The directors joked that they had watched the film 1,000 times and constantly noticed new references in the film. Some of their more obscure Easter eggs include a repurposed sound effect from Ti West’s 2022 horror film “X”, a glimpse of Sonic the Hedgehog’s blue quills as a favor for Bettinelli-Olpin’s son, and a photo of Keke Palmer’s character in Peele’s ‘Nope’. .”

Plewes and the directors also included a Wednesday Addams costume at the ‘Scream VI’ fraternal party, unaware that Ortega’s star status would later explode after playing the character on Netflix’s ‘Wednesday’ series the year last. They almost included a poster of “X” in Tara’s bedroom (Ortega also starred in that 2022 horror), but decided against it.


Easter eggs and costumes from the “Scream” universe:

  • “Halloween” (1978): Michael Myers and Dr. Samuel Loomis, who is the namesake of Billy Loomis (Skeet Ulrich) from “Scream.”
  • “Friday the 13th” (1980): Jason Voorhees is on the subway with Freddy Krueger, referencing the conversation between Mindy and Kirby (Hayden Panettiere) earlier in “Scream VI”.
  • ‘Dazed and Confused’ (1993): Someone at the frat night wears a jersey with the number 10 on it, which is the same number Tatum (Rose McGowan) wore in the original ‘Scream’.
  • “Scream” (1996): Casey Becker, played by Drew Barrymore in “Scream”, but also by Heather Graham in the fictional film “Stab” from “Scream 2”.
  • “The Powerpuff Girls” (1998): Mojo Jojo, who is voiced by Roger L. Jackson, the voice of Ghostface.
  • “Shaun of the Dead” (2004): Kirby watches him in “Scream 4”.
  • “V/H/S” (2012): Bettinelli-Olpin, Gillett and Villella created and starred in a short film “V/H/S” as a Pirate, Teddy Bear and Unabomber. In the first party scene of “Scream VI”, Tara is dressed as a pirate, someone is dressed as a teddy bear, but the actor who was supposed to dress as an Unabomber had to miss the scene after contracting COVID .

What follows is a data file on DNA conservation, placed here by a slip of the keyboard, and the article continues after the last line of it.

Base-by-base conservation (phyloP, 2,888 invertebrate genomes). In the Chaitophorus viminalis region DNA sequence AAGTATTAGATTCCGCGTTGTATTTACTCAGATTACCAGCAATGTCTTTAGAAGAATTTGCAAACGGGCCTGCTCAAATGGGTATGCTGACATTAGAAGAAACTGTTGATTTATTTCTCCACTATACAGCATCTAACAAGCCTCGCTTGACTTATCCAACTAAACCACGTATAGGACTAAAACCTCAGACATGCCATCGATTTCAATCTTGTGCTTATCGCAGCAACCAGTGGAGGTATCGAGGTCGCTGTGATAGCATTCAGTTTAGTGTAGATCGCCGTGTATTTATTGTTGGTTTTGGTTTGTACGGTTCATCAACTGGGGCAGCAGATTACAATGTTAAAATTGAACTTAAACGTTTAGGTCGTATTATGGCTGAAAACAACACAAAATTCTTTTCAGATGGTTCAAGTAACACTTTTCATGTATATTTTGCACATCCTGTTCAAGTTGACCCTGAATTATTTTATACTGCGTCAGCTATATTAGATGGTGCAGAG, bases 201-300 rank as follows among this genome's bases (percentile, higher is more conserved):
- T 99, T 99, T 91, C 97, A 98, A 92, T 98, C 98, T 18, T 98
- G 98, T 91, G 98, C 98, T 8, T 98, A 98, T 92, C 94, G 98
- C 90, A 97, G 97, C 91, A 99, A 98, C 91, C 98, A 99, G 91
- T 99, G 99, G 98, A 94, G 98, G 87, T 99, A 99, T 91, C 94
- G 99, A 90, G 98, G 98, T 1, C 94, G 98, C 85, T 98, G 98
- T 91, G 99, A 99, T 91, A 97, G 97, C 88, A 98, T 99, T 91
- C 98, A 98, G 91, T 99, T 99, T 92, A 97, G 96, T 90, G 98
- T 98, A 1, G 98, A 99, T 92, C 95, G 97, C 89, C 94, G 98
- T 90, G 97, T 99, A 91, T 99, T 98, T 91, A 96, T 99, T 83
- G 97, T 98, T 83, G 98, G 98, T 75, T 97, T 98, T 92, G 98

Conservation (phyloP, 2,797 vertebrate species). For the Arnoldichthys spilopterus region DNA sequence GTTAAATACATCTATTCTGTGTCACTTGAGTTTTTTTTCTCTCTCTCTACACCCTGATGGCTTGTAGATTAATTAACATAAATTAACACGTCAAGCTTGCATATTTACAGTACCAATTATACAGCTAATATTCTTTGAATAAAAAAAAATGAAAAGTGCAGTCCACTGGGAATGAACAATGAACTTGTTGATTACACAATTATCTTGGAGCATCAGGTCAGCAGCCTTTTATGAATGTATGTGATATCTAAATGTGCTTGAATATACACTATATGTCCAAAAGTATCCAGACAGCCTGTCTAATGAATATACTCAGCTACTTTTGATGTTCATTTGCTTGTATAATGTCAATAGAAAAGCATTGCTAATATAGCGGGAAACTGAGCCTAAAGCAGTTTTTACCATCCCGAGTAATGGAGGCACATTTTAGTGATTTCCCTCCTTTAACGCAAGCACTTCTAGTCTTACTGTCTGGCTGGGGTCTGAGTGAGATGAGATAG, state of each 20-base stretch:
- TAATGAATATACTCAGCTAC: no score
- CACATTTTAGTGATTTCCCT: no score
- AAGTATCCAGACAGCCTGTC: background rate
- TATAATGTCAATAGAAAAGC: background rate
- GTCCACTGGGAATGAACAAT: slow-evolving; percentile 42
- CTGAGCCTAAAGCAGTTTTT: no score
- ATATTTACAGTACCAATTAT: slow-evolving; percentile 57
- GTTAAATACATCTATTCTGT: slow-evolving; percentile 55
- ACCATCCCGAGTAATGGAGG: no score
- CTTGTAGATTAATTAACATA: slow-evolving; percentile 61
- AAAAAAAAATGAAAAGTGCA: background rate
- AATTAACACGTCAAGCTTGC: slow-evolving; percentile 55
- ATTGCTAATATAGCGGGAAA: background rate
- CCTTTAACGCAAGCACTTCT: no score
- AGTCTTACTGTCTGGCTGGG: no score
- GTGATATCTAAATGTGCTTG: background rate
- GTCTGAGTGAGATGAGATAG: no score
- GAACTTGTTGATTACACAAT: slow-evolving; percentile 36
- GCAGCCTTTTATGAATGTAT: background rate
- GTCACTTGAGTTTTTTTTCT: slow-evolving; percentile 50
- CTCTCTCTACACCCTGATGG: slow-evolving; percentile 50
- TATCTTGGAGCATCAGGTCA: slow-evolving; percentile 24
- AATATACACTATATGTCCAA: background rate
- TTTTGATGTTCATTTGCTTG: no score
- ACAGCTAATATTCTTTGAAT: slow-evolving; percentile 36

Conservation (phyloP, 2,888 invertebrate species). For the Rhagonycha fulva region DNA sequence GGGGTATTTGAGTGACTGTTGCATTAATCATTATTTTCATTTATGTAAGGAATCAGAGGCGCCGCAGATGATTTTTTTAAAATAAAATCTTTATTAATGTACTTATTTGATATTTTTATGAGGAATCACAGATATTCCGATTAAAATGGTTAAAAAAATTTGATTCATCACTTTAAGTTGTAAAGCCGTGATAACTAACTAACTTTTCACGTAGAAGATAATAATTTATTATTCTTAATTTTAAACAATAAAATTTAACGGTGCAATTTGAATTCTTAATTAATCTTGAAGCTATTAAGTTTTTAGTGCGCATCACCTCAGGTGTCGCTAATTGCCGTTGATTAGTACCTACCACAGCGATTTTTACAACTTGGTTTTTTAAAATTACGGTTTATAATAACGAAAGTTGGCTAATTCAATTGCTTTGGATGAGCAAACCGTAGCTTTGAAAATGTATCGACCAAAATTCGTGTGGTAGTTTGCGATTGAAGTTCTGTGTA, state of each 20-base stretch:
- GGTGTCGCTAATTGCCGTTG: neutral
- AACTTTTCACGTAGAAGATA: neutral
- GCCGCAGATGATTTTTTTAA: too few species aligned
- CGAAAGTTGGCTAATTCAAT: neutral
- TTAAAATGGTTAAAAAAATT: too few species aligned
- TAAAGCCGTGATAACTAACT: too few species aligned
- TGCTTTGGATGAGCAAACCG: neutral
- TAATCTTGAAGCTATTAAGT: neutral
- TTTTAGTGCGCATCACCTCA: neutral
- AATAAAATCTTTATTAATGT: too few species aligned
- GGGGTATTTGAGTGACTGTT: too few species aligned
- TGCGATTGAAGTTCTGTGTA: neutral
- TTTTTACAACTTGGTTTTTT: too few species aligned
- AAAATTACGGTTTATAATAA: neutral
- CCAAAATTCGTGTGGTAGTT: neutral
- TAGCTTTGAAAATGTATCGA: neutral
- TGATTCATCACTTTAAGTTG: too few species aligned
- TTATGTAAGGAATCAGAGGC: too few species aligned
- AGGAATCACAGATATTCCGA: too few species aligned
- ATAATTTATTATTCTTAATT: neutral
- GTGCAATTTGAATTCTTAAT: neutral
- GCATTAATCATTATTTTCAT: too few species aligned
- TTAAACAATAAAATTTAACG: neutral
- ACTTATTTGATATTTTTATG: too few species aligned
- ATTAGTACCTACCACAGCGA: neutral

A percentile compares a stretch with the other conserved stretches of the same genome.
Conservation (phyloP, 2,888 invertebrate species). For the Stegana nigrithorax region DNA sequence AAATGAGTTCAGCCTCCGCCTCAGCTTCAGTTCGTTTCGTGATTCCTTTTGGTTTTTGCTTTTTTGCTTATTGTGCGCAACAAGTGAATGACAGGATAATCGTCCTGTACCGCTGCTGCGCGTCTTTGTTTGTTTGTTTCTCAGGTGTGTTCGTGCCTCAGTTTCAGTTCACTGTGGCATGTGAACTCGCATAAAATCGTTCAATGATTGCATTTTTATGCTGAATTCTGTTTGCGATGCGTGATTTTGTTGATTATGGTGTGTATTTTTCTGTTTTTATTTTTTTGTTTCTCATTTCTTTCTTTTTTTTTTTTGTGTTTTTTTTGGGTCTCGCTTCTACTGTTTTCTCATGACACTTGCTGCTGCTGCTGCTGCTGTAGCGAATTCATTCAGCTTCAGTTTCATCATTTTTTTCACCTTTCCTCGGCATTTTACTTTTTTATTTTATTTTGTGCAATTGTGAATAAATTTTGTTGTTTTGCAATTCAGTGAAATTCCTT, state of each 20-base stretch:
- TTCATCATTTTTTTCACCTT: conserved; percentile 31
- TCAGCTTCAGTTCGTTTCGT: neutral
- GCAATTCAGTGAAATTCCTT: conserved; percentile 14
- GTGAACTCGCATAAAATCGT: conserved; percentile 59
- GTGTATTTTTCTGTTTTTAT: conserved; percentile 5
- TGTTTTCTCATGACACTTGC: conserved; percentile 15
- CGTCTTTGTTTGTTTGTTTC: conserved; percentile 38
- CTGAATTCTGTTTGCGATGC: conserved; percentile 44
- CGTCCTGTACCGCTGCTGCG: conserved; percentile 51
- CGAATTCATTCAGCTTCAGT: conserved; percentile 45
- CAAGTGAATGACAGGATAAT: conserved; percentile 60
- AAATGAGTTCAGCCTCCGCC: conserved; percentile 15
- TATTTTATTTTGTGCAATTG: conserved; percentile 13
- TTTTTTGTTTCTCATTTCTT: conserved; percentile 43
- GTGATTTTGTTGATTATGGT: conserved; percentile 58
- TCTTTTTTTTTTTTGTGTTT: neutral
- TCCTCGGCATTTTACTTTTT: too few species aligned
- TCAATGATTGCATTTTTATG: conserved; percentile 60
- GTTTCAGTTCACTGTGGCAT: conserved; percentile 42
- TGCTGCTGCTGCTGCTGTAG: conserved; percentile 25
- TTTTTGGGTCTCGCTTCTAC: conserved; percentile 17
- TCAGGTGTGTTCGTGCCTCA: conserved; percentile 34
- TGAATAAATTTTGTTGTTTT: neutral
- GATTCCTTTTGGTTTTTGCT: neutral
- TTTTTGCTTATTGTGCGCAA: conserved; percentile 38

• “The Babadook” (2014): Mentioned by Tara in 2022’s “Scream”.
  • “Scream 4” (2011): Sherrie, played by Lucy Hale, appears in the fictional opening of “Stab 6”
  • ‘Ready or Not’ (2019): Samara Weaving starred as Grace le Domas and appears in ‘Scream VI’; directed by Bettinelli-Olpin and Gillett with costumes by Plewes.
  • “The Black Phone” (2021): The Grabber’s Mask; also shot by “Scream VI” cinematographer Brett Jutkiewicz

More costumes and references from the subway scene, the fraternity and beyond:

  • “Eyes Without a Face” (1960): The mask was Michael Myers’ original inspiration for “Halloween.”
  • “The Birds” (1963): Melanie Daniels, and a tribute to Alfred Hitchcock
  • “The Addams Family” (1964): Wednesday Addams, who Ortega plays in the Netflix series “Wednesday.”
  • “The Rocky Horror Picture Show” (1975)
  • “Carrie” (1976)
  • “The Shining” (1980): The Grady Twins
  • “Videodrome” (1983): Used the original apron and butcher’s gloves that Debbie Harry wore; also a tribute to David Cronenberg.
  • “The Corn Children” (1984)
  • “Top Gun” (1986): Tom Cruise’s Pete “Maverick” Mitchell
  • “Hellraiser” (1987): Pinhead
  • “Child’s Play” (1988): Chucky and his fiancee, Tiffany
  • “It” (1990): Pennywise with his balloon and George in his yellow rain jacket
  • “Sonic the Hedgehog” (1991): added in the background in favor of Bettinelli-Olpin’s son.
  • “The Grudge” (2004): Kayako Saeki
  • “Trick ‘n Treat” (2007): Sam
  • “Creep” (2014): The Peachfuzz Wolf Mask
  • “The Handmaid’s Tale” (2017): The handmaids’ red capes
  • “We” (2019): people tied up in their suits
  • “Midsommar” (2019): Florence Pugh’s floral dress
  • “X” (2022): The knock on Samantha’s therapist’s door in “Scream VI” is the same sound repurposed from “X”, which was performed by director Ti West. West previously worked on “V/H/S” with Bettinelli-Olpin, Gillett and Villella.
  • “No” (2022): Emerald “Em” Haywood